#CareerConversationsWithLLA: “Be extremely good at what you do that no one can doubt your competence,” Linda Ngozwana, Aeronautical Engineer, Phillips Africa.

Image credit: Sivuyile Matsiliza & Judd van Rensberg

Born and raised in the small rural town of Butterworth, South Africa, Linda Ngozwana was brought up in a home that taught her to value the importance of family, faith and education. In 2019, she graduated with a Bachelor of Science Honours degree in Aeronautical Engineering at the University of the Witwatersrand in Johannesburg South Africa. While she was busy with her studies, she has had the opportunity to do her internships at Denel Aviation, Aerosud and the Council for Scientific and Industrial Research (CSIR). She has now set her sights on scaling the heights of the aviation industry.

She is currently stationed at Philips Africa Headquarters in Johannesburg, where she works as a Customer Support Engineer in Training for Health Systems under the Customer Support Africa Team.

Linda believes in breaking boundaries and is determined to inspire other young black girls to do the same by leading in the promotion of gender equality and access to quality education. She feels strongly about pursuing these ideals firstly in her workspace, but ultimately in her community where she invests time and money inspiring and mentoring young girl children. 

To this end, she is a part of Non-Profit Organisations (NPOs) which help expose learners from underdeveloped areas around Africa to careers in Science, Technology, Engineering, Art and Mathematics (STEAM). She is currently working with Girls Fly Programme in Africa (GFPA) Foundation, which is an information and educational STEAM programme for primary, high school and post-school learners with a focus on girls. The programme includes the use of design thinking, technology, and innovation to shape, empower, enable and support the next generation of changemakers and problem solvers in the aviation and space industry in Africa. 

In recognition of her work, Linda was invited to attend the African Youth Networks Movement, an initiative incubated by the Mandela Institute for Development Studies and Graca Machel Trust for its first regional meeting in Southern Africa (Zambia). The event brought together 80 youth network leads in the SADC region, to interrogate the youth unemployment challenges within education, entrepreneurship, peace and security and political participation. For this event, she led a panel discussion in line with the Education Track, where she explored reforming and strengthening Southern Africa’s education systems to current social and technological developments in order to drive development and competition in the global economy.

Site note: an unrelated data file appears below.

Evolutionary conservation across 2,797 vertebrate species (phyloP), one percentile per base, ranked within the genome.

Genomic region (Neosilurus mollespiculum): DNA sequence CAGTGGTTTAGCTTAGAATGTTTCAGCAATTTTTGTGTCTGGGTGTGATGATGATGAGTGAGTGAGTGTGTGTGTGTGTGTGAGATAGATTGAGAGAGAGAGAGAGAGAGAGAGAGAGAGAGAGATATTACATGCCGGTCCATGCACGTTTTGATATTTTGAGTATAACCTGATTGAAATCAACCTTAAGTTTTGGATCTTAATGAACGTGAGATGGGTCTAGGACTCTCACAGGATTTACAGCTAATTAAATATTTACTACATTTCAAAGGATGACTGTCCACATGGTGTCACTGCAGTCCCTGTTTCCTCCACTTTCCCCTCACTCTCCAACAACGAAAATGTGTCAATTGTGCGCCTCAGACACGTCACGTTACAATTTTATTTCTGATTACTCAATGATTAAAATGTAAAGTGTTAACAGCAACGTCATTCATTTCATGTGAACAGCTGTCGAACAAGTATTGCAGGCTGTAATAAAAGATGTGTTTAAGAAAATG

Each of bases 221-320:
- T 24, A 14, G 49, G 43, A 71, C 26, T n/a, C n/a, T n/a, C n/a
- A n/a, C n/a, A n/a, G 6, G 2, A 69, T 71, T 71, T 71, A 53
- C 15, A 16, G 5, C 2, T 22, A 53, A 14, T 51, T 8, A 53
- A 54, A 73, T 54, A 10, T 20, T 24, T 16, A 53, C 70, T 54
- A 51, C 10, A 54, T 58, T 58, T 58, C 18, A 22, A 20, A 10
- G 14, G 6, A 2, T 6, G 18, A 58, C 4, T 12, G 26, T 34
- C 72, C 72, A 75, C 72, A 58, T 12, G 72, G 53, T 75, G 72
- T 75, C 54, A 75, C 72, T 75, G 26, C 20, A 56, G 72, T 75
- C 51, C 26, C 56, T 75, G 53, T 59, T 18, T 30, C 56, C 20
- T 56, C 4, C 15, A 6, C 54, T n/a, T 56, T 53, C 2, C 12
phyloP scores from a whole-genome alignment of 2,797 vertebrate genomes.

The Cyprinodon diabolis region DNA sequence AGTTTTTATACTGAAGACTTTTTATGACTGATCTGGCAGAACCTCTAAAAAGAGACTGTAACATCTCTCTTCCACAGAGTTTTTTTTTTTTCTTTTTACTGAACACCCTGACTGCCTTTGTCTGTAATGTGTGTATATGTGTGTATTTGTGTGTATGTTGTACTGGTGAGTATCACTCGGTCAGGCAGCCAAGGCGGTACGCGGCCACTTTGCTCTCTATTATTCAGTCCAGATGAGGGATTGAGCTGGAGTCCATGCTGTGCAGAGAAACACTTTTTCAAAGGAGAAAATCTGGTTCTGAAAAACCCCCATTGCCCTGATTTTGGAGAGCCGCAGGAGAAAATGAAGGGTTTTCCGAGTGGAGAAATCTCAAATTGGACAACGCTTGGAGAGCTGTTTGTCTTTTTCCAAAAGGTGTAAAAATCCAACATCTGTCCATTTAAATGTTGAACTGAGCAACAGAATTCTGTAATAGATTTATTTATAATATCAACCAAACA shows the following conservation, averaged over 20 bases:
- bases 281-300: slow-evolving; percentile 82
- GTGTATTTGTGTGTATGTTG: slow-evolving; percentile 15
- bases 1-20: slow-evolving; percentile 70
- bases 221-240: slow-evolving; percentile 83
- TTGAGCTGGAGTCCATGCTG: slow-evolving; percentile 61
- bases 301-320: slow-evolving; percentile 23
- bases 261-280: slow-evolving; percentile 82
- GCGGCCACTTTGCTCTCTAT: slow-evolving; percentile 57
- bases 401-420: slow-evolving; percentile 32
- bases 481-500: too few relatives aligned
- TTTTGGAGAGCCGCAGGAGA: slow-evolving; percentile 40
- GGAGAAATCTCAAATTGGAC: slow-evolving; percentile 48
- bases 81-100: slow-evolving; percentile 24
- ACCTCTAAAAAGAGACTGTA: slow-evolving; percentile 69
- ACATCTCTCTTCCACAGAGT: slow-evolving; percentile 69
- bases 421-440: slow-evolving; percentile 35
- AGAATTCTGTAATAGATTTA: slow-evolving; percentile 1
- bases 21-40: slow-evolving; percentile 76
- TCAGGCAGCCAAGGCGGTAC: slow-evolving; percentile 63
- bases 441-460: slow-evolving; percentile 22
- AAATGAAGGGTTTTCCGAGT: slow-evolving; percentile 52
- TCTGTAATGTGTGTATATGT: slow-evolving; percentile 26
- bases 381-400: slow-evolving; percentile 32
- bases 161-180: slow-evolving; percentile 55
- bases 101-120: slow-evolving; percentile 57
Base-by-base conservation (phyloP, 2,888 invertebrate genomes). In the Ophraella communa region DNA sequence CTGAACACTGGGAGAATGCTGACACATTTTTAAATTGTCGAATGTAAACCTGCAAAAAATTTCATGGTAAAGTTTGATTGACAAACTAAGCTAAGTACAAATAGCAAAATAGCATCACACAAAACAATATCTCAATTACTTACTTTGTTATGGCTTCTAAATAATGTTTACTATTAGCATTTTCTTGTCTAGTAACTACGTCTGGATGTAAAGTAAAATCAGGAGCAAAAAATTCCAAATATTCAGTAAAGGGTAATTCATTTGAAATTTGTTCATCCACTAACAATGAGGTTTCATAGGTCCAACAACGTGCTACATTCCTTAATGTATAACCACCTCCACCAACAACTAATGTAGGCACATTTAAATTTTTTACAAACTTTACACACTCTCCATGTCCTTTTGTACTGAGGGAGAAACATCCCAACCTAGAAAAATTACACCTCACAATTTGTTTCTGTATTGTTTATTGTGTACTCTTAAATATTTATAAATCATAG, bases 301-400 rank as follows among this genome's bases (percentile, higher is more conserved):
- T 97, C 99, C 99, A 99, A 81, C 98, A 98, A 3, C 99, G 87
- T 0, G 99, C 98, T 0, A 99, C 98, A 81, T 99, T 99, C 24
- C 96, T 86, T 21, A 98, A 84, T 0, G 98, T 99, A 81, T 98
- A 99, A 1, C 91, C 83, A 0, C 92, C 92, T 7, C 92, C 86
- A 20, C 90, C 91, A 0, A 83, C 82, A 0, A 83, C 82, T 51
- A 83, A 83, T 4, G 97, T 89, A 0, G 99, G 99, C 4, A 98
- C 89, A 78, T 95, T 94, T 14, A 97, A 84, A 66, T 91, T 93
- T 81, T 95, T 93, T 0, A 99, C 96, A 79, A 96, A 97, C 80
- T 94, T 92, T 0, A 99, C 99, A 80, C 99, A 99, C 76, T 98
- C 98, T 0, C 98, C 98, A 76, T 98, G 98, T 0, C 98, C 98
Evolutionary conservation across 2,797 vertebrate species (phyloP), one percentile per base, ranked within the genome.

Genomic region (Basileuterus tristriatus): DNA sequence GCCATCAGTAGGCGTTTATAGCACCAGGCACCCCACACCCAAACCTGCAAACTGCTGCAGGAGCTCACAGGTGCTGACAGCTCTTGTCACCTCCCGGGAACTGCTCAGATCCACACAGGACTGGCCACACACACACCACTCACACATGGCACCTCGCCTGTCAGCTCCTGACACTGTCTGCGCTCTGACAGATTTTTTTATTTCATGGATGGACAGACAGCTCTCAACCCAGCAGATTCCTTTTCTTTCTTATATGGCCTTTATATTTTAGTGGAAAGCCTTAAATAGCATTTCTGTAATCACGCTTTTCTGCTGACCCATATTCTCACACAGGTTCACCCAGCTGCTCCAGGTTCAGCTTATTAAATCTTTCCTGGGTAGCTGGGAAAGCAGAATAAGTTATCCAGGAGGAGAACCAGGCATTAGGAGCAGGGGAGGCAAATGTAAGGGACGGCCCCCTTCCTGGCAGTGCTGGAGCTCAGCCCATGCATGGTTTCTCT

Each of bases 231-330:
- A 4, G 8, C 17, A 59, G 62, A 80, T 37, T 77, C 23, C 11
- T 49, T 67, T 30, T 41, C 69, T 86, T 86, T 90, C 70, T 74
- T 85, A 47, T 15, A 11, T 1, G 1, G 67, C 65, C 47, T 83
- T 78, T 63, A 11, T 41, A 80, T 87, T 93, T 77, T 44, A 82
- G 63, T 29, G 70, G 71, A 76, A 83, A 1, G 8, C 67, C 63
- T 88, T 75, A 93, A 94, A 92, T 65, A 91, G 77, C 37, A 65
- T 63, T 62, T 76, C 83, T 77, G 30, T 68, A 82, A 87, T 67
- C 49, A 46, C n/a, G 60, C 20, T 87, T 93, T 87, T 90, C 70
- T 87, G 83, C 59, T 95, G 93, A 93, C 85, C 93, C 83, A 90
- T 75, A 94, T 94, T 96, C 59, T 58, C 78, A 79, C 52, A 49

As a pinnacle of her work thus far, she has been selected to represent the foundation at the United Nations’ Camp 2030 in New York, September 2020. Camp 2030 is UNITE 2030’s first inaugural hackathon-style “innovation lab” for the United Nations’ Sustainable Development Goals. Each year UNITE 2030 gathers the world’s most dedicated young leaders with a proven track record of working toward the SDGs to innovate, co-create, and problem-solve to develop new disruptive solutions to the world’s biggest challenges. During Camp 2030, she will be focusing on the SDG 4 track (Quality Education) and will be innovating alongside fellow SDG 4 advocates from around the world, and meeting experts and professionals who work in the field on this specific SDG track.

Linda dreams of always being actively involved in the development of the knowledge economy and technological advancements in Africa as investing in a knowledge-based economy is the bedrock of innovation, which feeds into the wealth creation and the development of the continent’s economy.

In this interview with Leading Ladies Africa, Linda talks about her sojourn into the aviation industry, why she’s passionate about girls getting interested in STEM, the stereotypes she had to confront in her field and how she overcame them, plus tips for diversity and inclusion in the workplace for women. Lean in!

Can you briefly describe yourself and what you do?

I am an aeronautical engineer by profession. After completing my studies, I was offered an internship at Philips Africa Headquarters in Johannesburg. At the time of my graduation, the aviation industry in South Africa was experiencing challenges, so I started applying for work across engineering disciplines, which attests to the versatility of my degree. Hence, I accepted the offer from Phillips to be an Engineering Intern in the Health Systems Division. Philips is an internationally recognized tech company with a reputable record of innovation. On a daily basis, I am exposed to technically challenging work in transdisciplinary teams across Africa that sharpen my skills as an engineer. 

I work in the Customer Support department under Health Systems, where I utilize my theoretical background and skills to provide the best in class customer service. I play a key role in ensuring long-term customer satisfaction and loyalty, as well in the growth of customer service and sales business, by supporting with preventive maintenance, installation, and repairs on core Philips Health Systems equipment.

Outside of work, I keep in touch with aviation via my devotion to the Girls Fly Program in Africa (GFPA) Foundation. Having completed a strenuous degree in a male-dominated field, I understand the importance of having the support to be able to endure everything that young women go through in these spaces. I am passionate about the GFPA initiative because it supports girls and young women who want to pursue careers in aviation and STEM-related fields.